Which Is It?

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Have you ever noticed how ambivalent we can be even if we are passionate and have strong opinions or beliefs about so many things? There seems to be an inner restlessness within us that has been growing in recent months and years. Maybe it’s because we thought we had life figured out on some level and were moving along a path we felt pretty certain about and then discovered life was far more unpredictable than we expected it to be.

We knew people who lost a job or had an unexpected diagnosis. We knew there were wars and famines in various places around the world as well as all manner of natural disasters that tore lives, homes, and the earth apart with a destructive force that could not be tamed. We knew there had been economic upheavals and catastrophes in the world in the past and heard grandparents or great grandparents talk about such times. Mentally we knew any of these were possible, but we largely went about our routines feeling safe and staying busy.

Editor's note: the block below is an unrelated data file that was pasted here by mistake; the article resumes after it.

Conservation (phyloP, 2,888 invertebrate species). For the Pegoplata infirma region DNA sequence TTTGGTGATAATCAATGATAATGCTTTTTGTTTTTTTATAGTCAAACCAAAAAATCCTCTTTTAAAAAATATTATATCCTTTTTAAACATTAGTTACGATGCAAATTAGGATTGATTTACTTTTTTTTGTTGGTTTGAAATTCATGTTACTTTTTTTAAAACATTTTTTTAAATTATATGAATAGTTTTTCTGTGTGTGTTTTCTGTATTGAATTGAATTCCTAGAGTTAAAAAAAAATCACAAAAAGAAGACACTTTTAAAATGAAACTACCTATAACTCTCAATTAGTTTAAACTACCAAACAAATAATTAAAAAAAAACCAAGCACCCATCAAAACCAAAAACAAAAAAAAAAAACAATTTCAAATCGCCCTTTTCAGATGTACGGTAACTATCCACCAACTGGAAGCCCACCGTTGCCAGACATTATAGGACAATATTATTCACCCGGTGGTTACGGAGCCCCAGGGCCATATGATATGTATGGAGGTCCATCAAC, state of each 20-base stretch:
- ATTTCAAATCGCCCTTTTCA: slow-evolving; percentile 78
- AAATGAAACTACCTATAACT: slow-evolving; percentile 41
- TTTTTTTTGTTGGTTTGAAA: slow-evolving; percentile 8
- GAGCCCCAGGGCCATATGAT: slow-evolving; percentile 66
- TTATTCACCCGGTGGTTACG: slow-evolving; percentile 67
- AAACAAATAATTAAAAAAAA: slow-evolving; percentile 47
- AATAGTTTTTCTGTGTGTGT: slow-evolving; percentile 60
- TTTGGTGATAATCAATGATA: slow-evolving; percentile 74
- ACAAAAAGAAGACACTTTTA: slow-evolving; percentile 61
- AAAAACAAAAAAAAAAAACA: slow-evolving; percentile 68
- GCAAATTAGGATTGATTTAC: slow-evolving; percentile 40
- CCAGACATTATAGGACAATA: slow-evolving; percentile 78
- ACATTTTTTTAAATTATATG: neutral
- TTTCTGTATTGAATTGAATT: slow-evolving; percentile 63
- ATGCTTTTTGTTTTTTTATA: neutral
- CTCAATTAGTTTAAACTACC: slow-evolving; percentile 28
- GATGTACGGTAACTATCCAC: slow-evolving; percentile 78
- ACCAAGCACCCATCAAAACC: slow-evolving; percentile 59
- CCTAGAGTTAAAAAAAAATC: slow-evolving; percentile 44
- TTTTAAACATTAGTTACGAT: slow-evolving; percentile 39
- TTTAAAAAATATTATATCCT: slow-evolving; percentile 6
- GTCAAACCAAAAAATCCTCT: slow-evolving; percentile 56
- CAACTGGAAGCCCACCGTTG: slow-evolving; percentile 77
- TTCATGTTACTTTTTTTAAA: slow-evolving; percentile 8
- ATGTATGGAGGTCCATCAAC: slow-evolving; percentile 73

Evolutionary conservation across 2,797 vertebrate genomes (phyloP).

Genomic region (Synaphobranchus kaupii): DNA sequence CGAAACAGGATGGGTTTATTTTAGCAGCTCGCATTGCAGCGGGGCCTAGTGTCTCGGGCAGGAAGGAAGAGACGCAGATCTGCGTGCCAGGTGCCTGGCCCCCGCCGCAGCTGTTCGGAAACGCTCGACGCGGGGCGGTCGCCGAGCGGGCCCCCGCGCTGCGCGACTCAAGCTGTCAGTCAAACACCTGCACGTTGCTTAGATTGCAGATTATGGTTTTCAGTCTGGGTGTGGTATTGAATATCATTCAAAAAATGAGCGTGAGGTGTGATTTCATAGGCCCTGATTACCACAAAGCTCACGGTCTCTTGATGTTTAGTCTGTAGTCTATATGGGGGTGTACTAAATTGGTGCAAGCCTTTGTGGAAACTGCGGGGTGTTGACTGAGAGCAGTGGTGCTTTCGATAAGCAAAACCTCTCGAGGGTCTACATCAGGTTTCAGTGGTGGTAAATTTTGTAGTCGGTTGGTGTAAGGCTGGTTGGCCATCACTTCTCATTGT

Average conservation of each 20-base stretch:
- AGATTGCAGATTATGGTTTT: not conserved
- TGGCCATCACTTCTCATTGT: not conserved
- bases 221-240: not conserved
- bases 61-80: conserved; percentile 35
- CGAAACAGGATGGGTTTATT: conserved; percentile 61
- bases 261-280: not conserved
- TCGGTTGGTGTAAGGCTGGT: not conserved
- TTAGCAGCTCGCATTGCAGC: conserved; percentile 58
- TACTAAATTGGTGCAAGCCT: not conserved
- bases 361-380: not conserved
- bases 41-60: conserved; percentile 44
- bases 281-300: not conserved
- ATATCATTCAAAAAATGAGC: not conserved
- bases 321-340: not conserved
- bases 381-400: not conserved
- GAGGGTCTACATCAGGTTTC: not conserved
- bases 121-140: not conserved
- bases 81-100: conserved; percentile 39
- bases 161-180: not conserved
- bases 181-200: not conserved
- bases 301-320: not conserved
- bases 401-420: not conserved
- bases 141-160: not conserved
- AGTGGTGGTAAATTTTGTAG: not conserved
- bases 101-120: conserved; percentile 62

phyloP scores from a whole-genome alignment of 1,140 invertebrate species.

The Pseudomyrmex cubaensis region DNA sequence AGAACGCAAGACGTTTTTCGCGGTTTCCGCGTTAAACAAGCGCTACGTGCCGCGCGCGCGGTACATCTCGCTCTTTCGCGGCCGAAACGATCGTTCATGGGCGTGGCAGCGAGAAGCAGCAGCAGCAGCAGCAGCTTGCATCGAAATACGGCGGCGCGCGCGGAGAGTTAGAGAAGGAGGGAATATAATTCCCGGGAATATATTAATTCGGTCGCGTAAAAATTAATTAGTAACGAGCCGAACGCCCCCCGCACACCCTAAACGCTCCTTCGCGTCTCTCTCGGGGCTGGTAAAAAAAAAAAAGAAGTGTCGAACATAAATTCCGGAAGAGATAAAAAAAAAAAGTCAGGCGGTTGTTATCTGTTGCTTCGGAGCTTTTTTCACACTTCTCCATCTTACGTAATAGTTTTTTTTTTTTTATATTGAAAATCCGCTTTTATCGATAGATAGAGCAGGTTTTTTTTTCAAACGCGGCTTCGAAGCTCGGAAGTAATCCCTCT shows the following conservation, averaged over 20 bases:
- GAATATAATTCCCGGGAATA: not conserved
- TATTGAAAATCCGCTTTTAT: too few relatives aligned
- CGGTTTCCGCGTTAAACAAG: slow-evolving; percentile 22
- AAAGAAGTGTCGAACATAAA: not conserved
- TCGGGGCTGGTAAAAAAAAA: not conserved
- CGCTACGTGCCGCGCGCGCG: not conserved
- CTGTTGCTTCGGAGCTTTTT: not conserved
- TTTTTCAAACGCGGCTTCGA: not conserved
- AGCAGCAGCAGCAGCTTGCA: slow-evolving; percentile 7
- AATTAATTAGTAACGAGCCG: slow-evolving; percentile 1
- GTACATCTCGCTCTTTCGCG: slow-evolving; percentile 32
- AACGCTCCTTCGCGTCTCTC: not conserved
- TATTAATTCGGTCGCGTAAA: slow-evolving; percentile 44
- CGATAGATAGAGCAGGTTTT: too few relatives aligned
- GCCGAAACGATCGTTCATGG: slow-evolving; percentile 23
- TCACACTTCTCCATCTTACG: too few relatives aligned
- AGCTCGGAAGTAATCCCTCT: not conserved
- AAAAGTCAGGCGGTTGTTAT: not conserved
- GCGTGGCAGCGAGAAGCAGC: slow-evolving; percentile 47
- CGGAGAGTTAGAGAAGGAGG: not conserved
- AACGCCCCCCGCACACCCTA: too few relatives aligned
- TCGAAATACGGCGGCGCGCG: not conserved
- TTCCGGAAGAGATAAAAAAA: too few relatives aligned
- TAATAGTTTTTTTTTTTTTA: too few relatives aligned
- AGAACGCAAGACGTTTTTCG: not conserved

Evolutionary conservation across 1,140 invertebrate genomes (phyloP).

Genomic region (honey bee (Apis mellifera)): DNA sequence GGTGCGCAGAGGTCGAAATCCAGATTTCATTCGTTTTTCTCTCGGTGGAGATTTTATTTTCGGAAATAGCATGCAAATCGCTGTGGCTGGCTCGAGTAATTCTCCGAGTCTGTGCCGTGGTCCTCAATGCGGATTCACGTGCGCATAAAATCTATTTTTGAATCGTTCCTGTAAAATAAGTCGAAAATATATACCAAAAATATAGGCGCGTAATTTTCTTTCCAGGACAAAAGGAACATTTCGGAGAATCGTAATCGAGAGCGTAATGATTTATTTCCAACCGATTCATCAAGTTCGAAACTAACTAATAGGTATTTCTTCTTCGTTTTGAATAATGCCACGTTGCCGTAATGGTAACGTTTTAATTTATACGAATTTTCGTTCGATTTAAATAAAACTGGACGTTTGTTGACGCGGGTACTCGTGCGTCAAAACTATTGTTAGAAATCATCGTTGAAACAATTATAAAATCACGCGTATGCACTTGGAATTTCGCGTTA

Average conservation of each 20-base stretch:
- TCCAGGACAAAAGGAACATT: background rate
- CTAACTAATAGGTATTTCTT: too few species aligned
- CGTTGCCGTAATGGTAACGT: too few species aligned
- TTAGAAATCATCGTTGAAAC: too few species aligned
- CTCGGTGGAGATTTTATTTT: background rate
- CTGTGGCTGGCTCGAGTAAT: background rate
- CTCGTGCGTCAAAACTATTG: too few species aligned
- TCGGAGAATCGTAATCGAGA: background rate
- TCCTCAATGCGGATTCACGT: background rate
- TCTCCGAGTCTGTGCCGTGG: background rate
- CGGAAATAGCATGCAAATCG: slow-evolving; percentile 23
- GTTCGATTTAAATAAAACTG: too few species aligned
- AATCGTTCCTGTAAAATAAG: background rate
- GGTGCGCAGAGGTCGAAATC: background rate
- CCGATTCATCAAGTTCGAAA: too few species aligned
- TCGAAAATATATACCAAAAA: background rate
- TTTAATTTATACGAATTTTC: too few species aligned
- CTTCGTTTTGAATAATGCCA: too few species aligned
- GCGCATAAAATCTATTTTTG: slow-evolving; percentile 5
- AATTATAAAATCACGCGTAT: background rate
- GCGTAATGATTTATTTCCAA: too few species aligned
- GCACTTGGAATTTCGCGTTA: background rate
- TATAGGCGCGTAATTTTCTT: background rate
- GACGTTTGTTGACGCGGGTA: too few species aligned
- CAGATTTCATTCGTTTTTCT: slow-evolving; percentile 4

We said we liked to get away from our crazy schedules and all the demands on our time and then if we did, we filled it up with the noise of the computers, smartphones, and other devices we brought along with us. Sounds upside down, doesn’t it?

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Is it possible we were so busy doing “our” thing that we didn’t stop long enough to see where we are in the story of our lives or recognize it is connected to an even larger story? Perhaps all this time while we were busy doing the next thing and filling up our calendars we forgot to pause and consider more than next month’s calendar.

We had the locked down malaise of the pandemic, but how did we use those days, weeks, and months alone? Often the hours were spent in anxiety and fear as the news kept us living with continuous uncertainty and our usual support systems weren’t available.

“An inner restlessness grows within us when we refuse to get alone and examine our own hearts, including our motives.”

Chuck Swindoll

Swindoll’s words get at the challenge we don’t talk about out loud. There is something about being alone and examining our hearts that can terrify us and perhaps that is why solitary confinement in a prison setting is so difficult.

“We can change. People say we can’t, but we do when the stakes or the pain is high enough. And when we do, life can change. It offers more of itself when we agree to give up our busyness.”